Finished Terrorist by John Updike. Probably the worst book of his that I've read, and the one I liked the most. I'm just not that interested in kitchen-sink stuff, and the big themes here appealed to me more.
It's primarily about 18-year-old Ahmad, who is recruited as a suicide bomber; but also his career counselor the aging, Jewish, Jacob, and has smaller roles from the female characters. The book got very mixed reviews: some very positive, some very negative.
Ahmad follows the pattern of the 7/7 London bombers rather than the September 11 bombers: born locally, from a deprived area though not exceptionally deprived himself, brought up fairly Westernised but becoming religiously devout in adolescence. Some of the reviewers regard this as being absurdly inauthentic, but I thought it rang pretty true: it's never mentioned, but Ahmad seems to be desperately lonely and adrift; clinging desperately to his faith to keep himself afloat. There is a bit of a problem with Ahmad's voice though: he talks in an over-formal English that sounds as if he learnt it as a foreign language. It doesn't make sense unless he's doing it deliberately or unconsciously to segregate himself, but it may just be an authorial failure.
A more definite failure is the plot's reliance on at least two unbelievable coincidences: Jacob`s sister working for Homeland Security, and Ahmad`s High School crush turning up as a prostitute. The satire also gets a bit too much, with a high-school thug named Tylenol because his mother liked the name on the advert.
Apart from those weaknesses though, the book is superb. It has the usual Updike brilliance of observation and writing style, with the characters and surroundings acutely observed. Despite the creaking mechanics, it has a thriller-like tension at the end. It has great, unnaturalistic speeches by the characters as they expound their varying philosophies and fulminate against their opponents. All Updike's books are hard to put down, but without much plot to be curious about it can be hard to pick them up again: not so here where you need to find out what happens next.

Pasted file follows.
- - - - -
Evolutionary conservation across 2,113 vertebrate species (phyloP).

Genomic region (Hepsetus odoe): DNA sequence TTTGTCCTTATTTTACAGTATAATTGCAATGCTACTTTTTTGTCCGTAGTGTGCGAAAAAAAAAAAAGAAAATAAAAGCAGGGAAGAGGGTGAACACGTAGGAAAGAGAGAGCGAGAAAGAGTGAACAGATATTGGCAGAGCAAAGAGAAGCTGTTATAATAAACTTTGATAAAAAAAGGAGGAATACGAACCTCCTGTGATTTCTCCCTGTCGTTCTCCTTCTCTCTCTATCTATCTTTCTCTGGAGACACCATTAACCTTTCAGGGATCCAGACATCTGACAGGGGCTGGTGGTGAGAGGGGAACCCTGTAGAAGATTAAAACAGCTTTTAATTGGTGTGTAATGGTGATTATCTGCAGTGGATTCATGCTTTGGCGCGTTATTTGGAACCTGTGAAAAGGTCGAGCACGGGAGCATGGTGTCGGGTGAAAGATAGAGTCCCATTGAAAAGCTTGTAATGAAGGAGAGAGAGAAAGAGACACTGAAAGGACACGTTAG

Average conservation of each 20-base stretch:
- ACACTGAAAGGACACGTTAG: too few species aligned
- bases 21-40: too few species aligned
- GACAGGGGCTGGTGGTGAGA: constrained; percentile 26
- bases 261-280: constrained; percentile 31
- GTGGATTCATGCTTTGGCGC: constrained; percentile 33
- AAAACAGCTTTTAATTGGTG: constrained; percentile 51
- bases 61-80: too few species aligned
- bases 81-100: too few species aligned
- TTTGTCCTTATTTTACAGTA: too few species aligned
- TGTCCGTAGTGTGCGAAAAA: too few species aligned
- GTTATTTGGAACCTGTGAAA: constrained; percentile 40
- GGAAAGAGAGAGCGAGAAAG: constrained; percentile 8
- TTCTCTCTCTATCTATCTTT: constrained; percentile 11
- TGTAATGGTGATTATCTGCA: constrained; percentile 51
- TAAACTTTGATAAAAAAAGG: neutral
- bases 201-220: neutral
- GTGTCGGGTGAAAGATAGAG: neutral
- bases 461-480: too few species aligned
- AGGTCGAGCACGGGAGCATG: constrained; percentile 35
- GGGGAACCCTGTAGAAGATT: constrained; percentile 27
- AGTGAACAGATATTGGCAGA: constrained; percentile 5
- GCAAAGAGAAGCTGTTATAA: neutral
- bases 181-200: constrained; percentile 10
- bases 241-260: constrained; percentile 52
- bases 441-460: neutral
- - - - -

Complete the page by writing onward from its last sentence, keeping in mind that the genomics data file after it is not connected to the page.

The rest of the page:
It's also a surprisingly terse and short book: the chunky hardback conceals a large, wide-spaced typeface. Well worth reading.
What I'm Reading 2
Finished On Beauty by Zadie Smith. Good, but not as good as White Teeth: tells about a feud between the families of two academics. Very good in its depictions of the younger members of one of the families, especially the young black middle-class teenager and his desperate attempts to be street. The problem with the professors'-affairs stuff is that it's pretty much mined-out territory: there's nothing exactly wrong with it, but it's hard to see what exactly it adds to the acres of print by Kingsley Amis, Philip Roth, David Lodge, Howard Jacobsen and the rest. The nature-of-beauty discussion doesn't seem particularly deep, though it's interesting the way it's incorporated into the academics' lives. Generally well-observed though: worth reading if you want something to read.
What I'm Watching
Watched the first two episodes of cop show The Wire, which the mediapunditsphere always seems to be going on about. Seems pretty good so far: neatly done, with an excellent depiction of office politics and rivalries within the police force. Doesn't stand that far out from the other gritty cop shows so far though. Didn't have the impact that the start of The Shield's first series did. Will keep watching.
Battlestar Galactica starts again soon: wish I could be more enthusiastic. They took a very bold step of eschewing aliens and inhabited planets, which worked very well for the first two series: keeping things tense and interesting. The problem is it also greatly limits them, and they seem to have run out of plots. I think the New Caprica storyline was about the peak, and it's downhill from here.
Seem to be down to 11st8 after a high of 11st12 after the holidays: was pretty strict the last couple of weeks. Fairly comfortable with that.
|< Yo! HuSi! | BBC White season: 'Rivers of Blood' >|